Time has proven that we are a species that likes our fabrications big and complex. (See, the pyramids, the moon landing, etc.) However, our fascination with “big” seems to be reversing. (See, every digital innovation put to market in the last 20 years. Who remembers pulling up an antenna on your cell phone that needed a carrying case bigger than your laptop case?)
Hence, the same IT professionals who bragged about the size of their data centers a few years ago, are now boasting about how small they are.
Why the shift?
It comes down to the correlation between simplicity and speed. For instance, many companies are simplifying their operations and speeding their delivery by outsourcing their hardware to managed IT services. Regardless of the size or nature of your organization, in the modern instant culture, you need to keep business simple, and deliver fast.
The more work you do up front, the easier everyone’s life will be in the end. At first this may seem counterintuitive, that is, more work usually does not equate to speed and it certainly is not simple. However, think of the last time you rushed technology to production because the upper execs NEEDED their corporate email delivered securely to their personal iPhones. How’d that turn out?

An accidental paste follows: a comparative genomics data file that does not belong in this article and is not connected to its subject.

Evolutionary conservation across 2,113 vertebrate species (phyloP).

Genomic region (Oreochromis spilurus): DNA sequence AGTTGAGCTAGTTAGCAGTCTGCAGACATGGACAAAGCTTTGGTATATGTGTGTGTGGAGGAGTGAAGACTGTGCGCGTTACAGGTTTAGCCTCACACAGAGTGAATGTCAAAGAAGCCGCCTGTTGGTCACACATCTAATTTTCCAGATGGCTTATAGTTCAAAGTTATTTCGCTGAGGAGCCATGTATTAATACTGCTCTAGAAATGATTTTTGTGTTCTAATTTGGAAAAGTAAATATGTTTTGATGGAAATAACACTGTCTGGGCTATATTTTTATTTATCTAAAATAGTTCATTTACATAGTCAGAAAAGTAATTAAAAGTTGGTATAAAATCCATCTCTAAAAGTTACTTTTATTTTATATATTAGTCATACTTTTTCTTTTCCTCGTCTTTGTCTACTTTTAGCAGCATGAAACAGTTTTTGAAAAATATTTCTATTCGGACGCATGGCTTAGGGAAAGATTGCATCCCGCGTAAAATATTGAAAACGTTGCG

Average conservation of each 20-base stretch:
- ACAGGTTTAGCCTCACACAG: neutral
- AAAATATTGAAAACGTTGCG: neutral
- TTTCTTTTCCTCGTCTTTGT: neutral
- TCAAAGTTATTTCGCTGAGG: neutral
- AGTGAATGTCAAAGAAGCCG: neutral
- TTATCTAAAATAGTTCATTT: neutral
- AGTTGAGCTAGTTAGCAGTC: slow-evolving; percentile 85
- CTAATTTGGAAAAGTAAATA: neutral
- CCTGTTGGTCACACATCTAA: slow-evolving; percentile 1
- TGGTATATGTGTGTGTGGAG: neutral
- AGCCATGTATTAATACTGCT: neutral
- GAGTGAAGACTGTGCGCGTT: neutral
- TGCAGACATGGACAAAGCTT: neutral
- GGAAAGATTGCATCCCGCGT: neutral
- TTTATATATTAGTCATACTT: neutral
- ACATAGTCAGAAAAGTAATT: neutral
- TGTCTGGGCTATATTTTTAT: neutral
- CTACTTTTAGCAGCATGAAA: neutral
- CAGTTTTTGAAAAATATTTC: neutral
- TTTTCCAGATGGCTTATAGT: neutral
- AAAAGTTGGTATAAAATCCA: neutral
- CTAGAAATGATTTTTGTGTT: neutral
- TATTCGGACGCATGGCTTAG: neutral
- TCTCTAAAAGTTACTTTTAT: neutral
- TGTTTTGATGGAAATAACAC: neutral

The point is, more planning and complexity in the beginning means less rework in the end. It is hard to find simple solutions. In the words of Albert Einstein, “If I had one hour to save the world, I would spend fifty-five minutes defining the problem and only five minutes finding the solution.”
Smaller is Better
That’s right, smaller is better.
Whether we are talking about smart phones or data centers, smaller is easier to manage. Don’t be mislead though – by smaller we are referring to physical size, not power. In fact, consumers and businesses alike are expecting more power in a smaller package. Thus, enterprises shifting to managed IT services are finding that they can reduce the size of their data centers, yet increase power and speed. This is because their in-house resources can turn their full attention to putting out solid products rather than grappling with cumbersome hardware issues.
Oftentimes we get bogged down in cramming as much scope into an IT business case as we possibly can. Generally, the idea is more line-items equate to a better overall project.
However, more features come with more issues, slower time to production, and greater opportunity for failure. Chances are the C-Levels will never see the features. They’ll see the success metrics, i.e., speed to market, cost, and satisfaction. Thus, something must be said for the proposition, “design a project that does one thing, and make it do that one thing very well.”
By shifting the complexities of hardware upkeep to managed IT services, businesses can simplify their projects, speed their delivery, and focus on what matters most.